I have been generating then staring at these, and another two dozen graphs, for over three days now. They are two-dimensional plots representing principal component analyses (PCA) of multiple calculated variables in an attempt to find patterns that differentiate phages according to their classes or their hosts’ phylogeny, or patterns that differentiate natural habitats according to their phage-like sequences.
Yes, all look beautiful to me (and, yes, I know that beauty is in the eye of the beholder—no need to remind me); but it is really hard to extract some information from these PCA analyses and generate usable data from them that can tell a good story.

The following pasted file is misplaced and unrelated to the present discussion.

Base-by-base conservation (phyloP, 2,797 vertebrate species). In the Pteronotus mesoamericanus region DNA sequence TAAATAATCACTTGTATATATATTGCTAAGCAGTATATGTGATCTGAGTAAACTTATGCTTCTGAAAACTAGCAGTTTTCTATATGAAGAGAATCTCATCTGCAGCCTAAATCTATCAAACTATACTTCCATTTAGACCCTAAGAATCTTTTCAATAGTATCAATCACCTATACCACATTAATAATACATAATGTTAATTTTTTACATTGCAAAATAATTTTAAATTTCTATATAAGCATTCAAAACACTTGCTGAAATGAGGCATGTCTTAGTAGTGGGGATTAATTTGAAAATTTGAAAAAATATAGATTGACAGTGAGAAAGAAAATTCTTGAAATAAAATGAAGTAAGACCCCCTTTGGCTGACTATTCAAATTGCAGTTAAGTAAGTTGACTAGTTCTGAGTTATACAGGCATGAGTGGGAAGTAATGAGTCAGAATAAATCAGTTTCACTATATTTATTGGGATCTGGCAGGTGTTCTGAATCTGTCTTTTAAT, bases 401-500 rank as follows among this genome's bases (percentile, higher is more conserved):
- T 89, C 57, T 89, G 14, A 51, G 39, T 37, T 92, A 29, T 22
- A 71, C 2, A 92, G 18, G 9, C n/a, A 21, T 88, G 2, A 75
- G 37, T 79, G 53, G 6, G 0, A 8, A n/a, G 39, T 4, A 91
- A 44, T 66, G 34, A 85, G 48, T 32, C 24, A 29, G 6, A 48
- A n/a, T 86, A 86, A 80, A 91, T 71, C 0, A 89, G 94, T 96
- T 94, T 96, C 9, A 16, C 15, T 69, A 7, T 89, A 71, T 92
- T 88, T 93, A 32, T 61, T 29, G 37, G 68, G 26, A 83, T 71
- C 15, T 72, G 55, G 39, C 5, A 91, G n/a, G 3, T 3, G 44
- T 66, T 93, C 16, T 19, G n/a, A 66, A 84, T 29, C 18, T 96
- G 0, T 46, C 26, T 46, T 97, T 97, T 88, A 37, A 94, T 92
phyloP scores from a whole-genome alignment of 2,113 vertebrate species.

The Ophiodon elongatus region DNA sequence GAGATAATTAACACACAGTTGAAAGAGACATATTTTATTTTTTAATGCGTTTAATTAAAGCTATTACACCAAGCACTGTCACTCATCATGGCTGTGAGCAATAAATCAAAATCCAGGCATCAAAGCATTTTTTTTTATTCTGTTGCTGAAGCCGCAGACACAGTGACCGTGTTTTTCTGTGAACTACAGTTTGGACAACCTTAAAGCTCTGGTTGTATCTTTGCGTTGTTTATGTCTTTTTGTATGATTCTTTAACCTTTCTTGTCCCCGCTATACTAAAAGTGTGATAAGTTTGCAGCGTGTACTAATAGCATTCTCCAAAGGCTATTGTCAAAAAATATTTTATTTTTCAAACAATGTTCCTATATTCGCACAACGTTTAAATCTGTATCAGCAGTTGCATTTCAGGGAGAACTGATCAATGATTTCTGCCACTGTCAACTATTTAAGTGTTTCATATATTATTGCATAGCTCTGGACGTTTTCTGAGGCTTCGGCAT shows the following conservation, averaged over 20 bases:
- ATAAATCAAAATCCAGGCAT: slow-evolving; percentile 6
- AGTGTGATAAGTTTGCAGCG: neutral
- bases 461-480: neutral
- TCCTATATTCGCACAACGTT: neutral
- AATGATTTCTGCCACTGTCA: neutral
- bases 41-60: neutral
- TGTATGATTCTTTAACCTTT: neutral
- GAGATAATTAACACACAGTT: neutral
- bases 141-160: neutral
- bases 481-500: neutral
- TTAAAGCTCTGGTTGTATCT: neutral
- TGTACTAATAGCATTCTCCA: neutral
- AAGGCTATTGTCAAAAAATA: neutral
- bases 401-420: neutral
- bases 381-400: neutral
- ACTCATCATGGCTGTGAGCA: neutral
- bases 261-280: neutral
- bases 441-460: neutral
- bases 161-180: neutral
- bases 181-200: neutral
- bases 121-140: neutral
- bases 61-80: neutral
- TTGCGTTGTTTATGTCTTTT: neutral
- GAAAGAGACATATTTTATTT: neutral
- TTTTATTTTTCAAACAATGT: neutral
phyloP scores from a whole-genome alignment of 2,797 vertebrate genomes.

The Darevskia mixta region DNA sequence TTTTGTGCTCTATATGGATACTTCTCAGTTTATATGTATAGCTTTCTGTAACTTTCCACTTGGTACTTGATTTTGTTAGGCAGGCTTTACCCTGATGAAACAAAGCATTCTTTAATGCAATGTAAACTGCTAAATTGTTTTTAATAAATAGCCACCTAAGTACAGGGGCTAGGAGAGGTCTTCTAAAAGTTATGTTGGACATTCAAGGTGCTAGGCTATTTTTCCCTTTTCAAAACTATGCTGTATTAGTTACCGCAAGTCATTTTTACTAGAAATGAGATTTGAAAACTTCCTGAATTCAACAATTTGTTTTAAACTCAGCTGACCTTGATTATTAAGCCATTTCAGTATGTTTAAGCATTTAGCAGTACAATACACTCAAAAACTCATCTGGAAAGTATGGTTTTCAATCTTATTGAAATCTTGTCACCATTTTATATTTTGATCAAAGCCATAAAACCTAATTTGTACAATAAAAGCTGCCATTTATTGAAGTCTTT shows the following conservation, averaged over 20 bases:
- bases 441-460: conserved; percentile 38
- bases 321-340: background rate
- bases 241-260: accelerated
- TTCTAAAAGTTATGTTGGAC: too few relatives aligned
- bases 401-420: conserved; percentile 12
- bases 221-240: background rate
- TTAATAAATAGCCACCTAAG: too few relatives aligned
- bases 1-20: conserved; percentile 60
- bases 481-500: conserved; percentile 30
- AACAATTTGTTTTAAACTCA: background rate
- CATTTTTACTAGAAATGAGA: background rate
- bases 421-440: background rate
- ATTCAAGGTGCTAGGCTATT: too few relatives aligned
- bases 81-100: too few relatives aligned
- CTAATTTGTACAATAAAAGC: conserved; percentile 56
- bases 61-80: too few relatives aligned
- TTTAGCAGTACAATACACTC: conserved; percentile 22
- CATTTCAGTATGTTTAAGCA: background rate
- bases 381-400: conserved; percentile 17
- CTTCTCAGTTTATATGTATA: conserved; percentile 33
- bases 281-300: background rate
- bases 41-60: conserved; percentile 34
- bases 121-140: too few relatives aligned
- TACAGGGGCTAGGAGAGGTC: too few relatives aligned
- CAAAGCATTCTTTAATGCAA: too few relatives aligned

In the wet lab, you may take hundreds of gel pictures, record thousands of time points, plot a huge number of graphs, or count millions of cells under the microscope, then never use these data. But, somehow you have some “concrete” material (pictures scanned or pasted in your notebook, recorded numbers, plots stored in folders, etc.) However, in front of these graphs I feel so vulnerable. There are infinite possibilities. These days, there is a lot of talk among scholars and publishers about sharing data, storing data, attaching raw data to publications; but I doubt that what they talk about includes all intermediary steps of different plots, all “gated” views of flow cytograms, or all calculations performed “on the fly” until a reasonable, stable, and final product is reached that can be presentable. These “data intermediates” are simply too numerous to be recorded (TNTR?); yet, they remain beautiful but uninterpretable!